The Southern Utah University Press published another collaboration, A New Look at Old Sites on Mountain Meadows by Morris A. Shirts and Frances Anne Smeath.

Because of his interest in the Mountain Meadows Massacre, Dr. Shirts was a founding member of the Mountain Meadows Monument Committee.

Morris spent a great part of his life in volunteer service to boys. He coached baseball for 19 years, part of a commitment to be close to his four sons.

Warm Up for Little League Baseball - Morris Shirts

Call It Right - Morris A. Shirts

Playing with a Football - Morris A. Shirts

He wrote Warm Up For Little League, published in several editions, and Call It Right! with Kent Myers and Klein Rollo, to help Little League baseball umpires. He also wrote Playing With A Football with Thomas Kingsford.

He served as Scoutmaster of the Cedar City 7th Ward with as many as 53 Scouts in the troop. An Eagle Scout himself, he patiently helped many boys follow the trail to Eagle, sixteen of them receiving the award in one memorable court of honor. Troop 347 was honored as being one of the outstanding troops in the LDS Church twice during this period.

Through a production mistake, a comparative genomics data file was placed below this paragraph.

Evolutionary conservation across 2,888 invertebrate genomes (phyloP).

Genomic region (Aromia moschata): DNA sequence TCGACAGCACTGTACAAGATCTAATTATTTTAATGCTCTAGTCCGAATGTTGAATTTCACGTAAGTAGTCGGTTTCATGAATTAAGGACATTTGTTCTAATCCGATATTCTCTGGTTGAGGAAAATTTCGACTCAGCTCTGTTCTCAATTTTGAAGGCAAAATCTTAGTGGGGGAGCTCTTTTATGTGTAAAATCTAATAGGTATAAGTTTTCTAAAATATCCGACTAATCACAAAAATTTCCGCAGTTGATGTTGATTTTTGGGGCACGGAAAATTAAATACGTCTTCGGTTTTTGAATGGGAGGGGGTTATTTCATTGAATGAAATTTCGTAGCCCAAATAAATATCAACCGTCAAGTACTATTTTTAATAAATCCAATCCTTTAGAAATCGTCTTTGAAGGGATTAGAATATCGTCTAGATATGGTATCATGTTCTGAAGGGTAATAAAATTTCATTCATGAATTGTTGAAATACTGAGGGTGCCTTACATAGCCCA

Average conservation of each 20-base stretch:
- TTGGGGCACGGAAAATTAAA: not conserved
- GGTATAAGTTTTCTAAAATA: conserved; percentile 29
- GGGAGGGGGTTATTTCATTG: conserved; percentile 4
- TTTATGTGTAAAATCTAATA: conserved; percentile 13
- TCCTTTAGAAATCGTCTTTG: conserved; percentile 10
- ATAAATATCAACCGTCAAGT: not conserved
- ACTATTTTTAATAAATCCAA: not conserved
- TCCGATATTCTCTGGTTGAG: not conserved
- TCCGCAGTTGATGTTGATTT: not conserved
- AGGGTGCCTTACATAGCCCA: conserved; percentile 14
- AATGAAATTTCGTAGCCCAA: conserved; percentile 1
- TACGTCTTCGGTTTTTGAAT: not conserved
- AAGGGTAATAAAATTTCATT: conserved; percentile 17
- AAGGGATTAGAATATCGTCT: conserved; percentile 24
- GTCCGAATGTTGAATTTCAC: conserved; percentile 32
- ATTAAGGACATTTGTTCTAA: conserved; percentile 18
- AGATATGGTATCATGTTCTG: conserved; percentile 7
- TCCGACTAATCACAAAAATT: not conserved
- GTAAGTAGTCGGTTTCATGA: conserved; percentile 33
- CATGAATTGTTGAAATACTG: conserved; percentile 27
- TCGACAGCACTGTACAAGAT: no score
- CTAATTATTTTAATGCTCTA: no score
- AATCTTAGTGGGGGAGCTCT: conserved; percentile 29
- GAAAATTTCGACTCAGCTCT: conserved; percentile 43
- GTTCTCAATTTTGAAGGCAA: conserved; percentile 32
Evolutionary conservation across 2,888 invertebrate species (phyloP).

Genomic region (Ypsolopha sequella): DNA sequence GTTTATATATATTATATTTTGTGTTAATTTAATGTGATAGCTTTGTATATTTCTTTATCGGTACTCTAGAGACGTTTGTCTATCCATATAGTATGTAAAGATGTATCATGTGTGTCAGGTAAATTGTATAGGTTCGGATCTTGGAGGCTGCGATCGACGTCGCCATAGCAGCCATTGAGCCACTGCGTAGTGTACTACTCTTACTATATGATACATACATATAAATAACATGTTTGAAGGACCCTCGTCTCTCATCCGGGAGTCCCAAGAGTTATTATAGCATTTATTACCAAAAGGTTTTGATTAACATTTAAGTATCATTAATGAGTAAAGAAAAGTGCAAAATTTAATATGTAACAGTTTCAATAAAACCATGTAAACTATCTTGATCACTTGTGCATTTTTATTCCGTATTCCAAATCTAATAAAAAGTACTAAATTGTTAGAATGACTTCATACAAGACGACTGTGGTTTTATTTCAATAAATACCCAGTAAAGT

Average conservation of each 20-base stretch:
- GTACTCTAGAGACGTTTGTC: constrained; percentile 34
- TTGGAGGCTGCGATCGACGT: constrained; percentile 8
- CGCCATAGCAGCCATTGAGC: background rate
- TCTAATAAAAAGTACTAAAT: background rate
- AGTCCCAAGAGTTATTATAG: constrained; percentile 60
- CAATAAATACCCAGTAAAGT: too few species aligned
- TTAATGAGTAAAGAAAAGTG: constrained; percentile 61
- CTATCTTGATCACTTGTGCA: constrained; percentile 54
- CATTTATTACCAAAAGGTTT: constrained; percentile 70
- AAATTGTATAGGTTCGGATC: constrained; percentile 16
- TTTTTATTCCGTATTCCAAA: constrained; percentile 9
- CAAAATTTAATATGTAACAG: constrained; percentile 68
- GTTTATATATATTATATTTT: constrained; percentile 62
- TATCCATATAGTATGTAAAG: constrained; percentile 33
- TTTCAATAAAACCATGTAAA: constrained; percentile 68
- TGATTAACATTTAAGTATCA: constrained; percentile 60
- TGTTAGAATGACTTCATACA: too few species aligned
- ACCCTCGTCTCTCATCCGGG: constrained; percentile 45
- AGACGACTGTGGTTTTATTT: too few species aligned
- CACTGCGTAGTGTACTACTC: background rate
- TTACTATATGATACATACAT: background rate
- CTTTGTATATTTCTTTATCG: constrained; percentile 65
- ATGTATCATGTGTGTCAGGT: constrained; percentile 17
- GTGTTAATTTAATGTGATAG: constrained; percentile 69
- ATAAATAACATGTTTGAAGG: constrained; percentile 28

Morris was president of the Cedar Breaks District BSA and vice president of the Utah National Parks Council, BSA. He worked tirelessly for three years to help obtain the Thunder Ridge Scout Camp near Brian Head Ski Resort for the BSA and helped to arrange for the National Guard to put in an access road as a training exercise. He and his assistants were honored with a dinner and tribute by some of these former scouts. For his lifetime of work in Scouting he was honored with the Silver Beaver Award.

He actively served in many positions in the LDS Church including counselor in the Cedar West Stake presidency and temple ordinance worker.